Asher on Aspen: Beyond the Edge
Asher on Aspen
He pulled over on Independence Pass just past the Grottos at a hidden pull-off point. Stepping out of the truck, I scaled the side of the mountain, closely watching my footing as we parked inches away from the edge of the cliff. It was about 11 a.m. and the sun had just started to wane the brisk, early-morning temps. I was handed a harness, helmet and shoes and without asking any questions, I tucked these items into my backpack and scurried after my friend as he quickly led me up the mountain.
Guiding me was Colter Hinchliffe, an easy-going, friendly 34-year-old who climbs in the summers and skis professionally in the winters. As a total beginner, I was apprehensive about the day, but I knew I was in good hands as Colter has been climbing for 10 years and guiding for the past four summers at Aspen Alpine Guides. He warned me of the strenuous hike that we would have to push through in order to reach our desired climbing location. The hike was steep, and the rocks were loose, but I tried my best to keep up with him. After about 20 minutes, we arrived at Olympic Wall — our climbing destination for the day.
As he showed me how to attach the safety harness and double-check all the knots, he explained how the best time to climb is mid-September through October. Colter climbed up first, with me as the belayer, so that he could set the route. “I think it’s a super safe sport,” he said as he began climbing. “You really push your limits physically and mentally, get stronger and find the edge of your own possibilities.” Just as he started making his way up, two more friends appeared, and I was grateful to have them there to ensure I was belaying him properly.
Once the route was set, it was my turn to climb. And now I had an even bigger audience. We had a group of about eight friends who came to climb with us. One of the girls offered to belay me as Colter ran around the corner to set another route. “If you take a fall, the ropes are there to catch you as long as you have a strong knot, solid protection, and a good partner,” Colter reminded me as he chalked up his hands. It was just the girls when I started climbing and, despite my novice questions and obvious angst, they were all super encouraging.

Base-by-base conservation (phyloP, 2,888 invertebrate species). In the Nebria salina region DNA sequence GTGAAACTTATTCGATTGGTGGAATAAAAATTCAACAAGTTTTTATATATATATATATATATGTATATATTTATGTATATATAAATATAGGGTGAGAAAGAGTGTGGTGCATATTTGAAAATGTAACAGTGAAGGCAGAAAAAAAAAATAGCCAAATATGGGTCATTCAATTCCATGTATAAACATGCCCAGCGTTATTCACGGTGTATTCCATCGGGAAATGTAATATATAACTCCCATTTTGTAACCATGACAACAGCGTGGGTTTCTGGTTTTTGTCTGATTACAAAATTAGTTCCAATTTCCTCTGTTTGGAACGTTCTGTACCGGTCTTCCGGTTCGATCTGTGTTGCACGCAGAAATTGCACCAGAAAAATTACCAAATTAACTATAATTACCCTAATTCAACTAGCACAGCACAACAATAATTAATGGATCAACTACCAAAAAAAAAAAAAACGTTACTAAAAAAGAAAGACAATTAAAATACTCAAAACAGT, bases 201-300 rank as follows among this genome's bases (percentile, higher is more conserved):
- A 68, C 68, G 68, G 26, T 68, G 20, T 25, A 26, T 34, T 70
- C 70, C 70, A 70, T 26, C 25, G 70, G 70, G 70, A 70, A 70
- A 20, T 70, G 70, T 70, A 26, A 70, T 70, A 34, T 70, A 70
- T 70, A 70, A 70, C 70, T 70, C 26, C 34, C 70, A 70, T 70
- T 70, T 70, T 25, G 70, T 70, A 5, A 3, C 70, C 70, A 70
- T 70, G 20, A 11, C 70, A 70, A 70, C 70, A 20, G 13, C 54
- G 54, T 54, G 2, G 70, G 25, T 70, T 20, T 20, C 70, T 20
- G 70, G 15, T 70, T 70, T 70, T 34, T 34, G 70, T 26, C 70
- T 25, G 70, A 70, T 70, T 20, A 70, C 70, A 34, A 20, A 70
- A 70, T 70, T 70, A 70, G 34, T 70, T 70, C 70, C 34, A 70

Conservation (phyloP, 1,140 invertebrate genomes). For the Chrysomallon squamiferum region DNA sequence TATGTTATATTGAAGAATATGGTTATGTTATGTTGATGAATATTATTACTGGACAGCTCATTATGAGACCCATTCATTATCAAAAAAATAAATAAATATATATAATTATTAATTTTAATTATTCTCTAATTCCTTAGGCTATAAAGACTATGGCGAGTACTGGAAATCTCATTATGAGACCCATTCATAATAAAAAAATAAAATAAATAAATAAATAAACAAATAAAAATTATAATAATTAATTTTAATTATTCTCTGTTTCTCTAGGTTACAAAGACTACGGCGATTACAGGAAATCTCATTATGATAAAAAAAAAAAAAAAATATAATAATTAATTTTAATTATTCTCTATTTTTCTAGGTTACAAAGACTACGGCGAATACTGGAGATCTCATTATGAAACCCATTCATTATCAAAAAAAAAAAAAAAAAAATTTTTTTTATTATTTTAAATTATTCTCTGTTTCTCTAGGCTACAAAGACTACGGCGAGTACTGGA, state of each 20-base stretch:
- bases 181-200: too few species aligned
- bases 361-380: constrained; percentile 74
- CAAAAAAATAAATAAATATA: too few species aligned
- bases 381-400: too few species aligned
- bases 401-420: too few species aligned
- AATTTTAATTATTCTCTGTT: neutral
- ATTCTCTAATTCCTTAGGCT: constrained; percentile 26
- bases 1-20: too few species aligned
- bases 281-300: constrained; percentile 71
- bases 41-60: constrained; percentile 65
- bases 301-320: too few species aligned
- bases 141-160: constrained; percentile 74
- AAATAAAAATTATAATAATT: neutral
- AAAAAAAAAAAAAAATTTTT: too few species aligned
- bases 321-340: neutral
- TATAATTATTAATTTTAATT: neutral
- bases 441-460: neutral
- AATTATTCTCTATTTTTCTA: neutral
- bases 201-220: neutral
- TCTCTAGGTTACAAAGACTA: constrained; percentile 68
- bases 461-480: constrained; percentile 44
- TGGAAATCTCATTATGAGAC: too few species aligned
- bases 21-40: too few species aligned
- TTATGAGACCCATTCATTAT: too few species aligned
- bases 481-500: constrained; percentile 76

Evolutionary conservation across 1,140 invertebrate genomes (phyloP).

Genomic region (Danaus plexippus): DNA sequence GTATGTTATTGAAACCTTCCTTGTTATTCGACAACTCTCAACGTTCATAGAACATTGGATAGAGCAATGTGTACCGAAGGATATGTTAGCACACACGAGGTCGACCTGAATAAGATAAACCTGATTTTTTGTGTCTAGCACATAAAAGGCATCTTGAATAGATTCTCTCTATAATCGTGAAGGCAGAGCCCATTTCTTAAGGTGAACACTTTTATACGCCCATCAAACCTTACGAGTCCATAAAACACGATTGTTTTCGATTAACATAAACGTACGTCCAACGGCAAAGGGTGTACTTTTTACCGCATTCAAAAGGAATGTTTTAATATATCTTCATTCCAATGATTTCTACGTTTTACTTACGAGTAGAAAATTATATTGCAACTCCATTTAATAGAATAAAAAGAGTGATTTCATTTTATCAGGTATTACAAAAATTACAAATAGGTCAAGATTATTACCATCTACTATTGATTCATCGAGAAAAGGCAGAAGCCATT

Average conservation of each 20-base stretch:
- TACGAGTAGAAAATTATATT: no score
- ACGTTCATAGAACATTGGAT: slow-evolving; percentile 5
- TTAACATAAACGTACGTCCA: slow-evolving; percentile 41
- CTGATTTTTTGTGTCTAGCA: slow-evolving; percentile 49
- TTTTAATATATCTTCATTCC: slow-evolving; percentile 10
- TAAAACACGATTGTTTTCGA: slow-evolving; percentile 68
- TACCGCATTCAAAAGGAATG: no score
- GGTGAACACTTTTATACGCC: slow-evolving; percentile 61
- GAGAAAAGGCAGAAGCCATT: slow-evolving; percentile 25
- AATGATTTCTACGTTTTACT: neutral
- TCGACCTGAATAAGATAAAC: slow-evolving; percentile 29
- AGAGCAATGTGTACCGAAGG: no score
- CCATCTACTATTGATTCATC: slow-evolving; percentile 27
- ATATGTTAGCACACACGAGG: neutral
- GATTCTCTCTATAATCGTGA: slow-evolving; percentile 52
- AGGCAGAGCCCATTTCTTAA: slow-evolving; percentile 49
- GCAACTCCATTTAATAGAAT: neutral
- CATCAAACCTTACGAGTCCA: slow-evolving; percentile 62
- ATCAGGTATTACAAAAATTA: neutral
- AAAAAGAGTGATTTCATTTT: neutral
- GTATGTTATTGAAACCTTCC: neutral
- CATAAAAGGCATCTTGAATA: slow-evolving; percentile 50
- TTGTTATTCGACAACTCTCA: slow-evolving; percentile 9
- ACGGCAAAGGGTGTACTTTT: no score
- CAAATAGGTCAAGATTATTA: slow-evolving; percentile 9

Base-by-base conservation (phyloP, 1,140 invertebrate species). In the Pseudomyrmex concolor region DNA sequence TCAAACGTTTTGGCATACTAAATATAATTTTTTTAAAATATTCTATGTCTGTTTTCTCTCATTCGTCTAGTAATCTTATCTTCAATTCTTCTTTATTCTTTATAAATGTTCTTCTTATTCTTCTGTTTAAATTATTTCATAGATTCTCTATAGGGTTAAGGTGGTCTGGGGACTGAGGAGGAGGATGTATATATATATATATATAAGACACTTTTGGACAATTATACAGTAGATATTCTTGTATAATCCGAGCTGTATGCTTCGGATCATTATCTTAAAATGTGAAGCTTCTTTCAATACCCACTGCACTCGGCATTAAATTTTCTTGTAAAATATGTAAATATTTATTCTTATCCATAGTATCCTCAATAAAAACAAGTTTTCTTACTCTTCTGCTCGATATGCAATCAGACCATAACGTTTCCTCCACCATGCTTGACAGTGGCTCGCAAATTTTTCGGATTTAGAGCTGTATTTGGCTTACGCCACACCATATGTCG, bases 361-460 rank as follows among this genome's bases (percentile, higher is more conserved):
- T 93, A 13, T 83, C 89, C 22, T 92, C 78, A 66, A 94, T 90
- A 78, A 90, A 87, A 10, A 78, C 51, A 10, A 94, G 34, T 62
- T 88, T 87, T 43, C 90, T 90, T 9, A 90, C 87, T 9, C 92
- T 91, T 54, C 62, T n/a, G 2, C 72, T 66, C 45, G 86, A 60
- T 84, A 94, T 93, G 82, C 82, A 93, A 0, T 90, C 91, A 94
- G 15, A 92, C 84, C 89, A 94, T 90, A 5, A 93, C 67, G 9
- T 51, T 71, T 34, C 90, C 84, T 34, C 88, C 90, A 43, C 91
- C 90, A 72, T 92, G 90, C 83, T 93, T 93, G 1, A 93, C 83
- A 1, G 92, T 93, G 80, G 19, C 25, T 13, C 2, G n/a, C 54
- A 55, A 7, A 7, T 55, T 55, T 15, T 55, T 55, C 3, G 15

From the moment I was instructed to start climbing, I was both thrilled and crippled with fear. I purposefully stalled for a moment, and then decided to just go for it. I was about to climb “Fox Trot,” which was considered a 5.8 on the climbing grade scale of difficulty. At first glance, I couldn’t even see the route. Then, as I found one meager foothold, another appeared, and another. Before I could even think about it, I was 40 feet up.
My legs felt shaky as I reached the top. I was instructed to sit back and ease down slowly as I bounced down the rock, eventually touching back down on the ground with a huge smile slapped across my face. My forearms ached with a pain that I had never felt before, but I immediately wanted to go again. We spent the next few hours going back and forth switching partners, and I proceeded to ask Colter way too many questions about the sport.
“I climb because I think it’s safe,” Colter said. “I take all my risks in the wintertime. The danger of skiing is much higher with avalanches and big cliffs. There is no rope to save me when I’m skiing. Stepping into slopes with potentially unstable snowpack is a risk I just can’t manage. Climbing has always been really fun and really safe compared to skiing.”
When it wasn’t my turn, I enjoyed watching other climbers as they overcame the frustrating feeling of not being able to find the next hold. I watched Colter attempt one section of a climb for nearly 20 minutes. He swung his right leg onto a micro-ledge above his hip and reached for a better hold with his left hand. Not enough. He collapsed back into the safety of his harness and rested for a minute before preparing to try again. He looked like Spider-man or a ninja, perhaps a flying monkey — but he definitely didn’t look like a freak. Regardless, I admired the determination.
Discussing the sport of climbing came easy for Colter. He was enamored with the intensity of it all and loved how it pushed him both mentally and physically. He reminded me that it’s just a nice way to enjoy the local culture of Aspen that’s not quite as basic as a night out at Matsuhisa. I agree. In my opinion, climbing beats sushi any day of the week.
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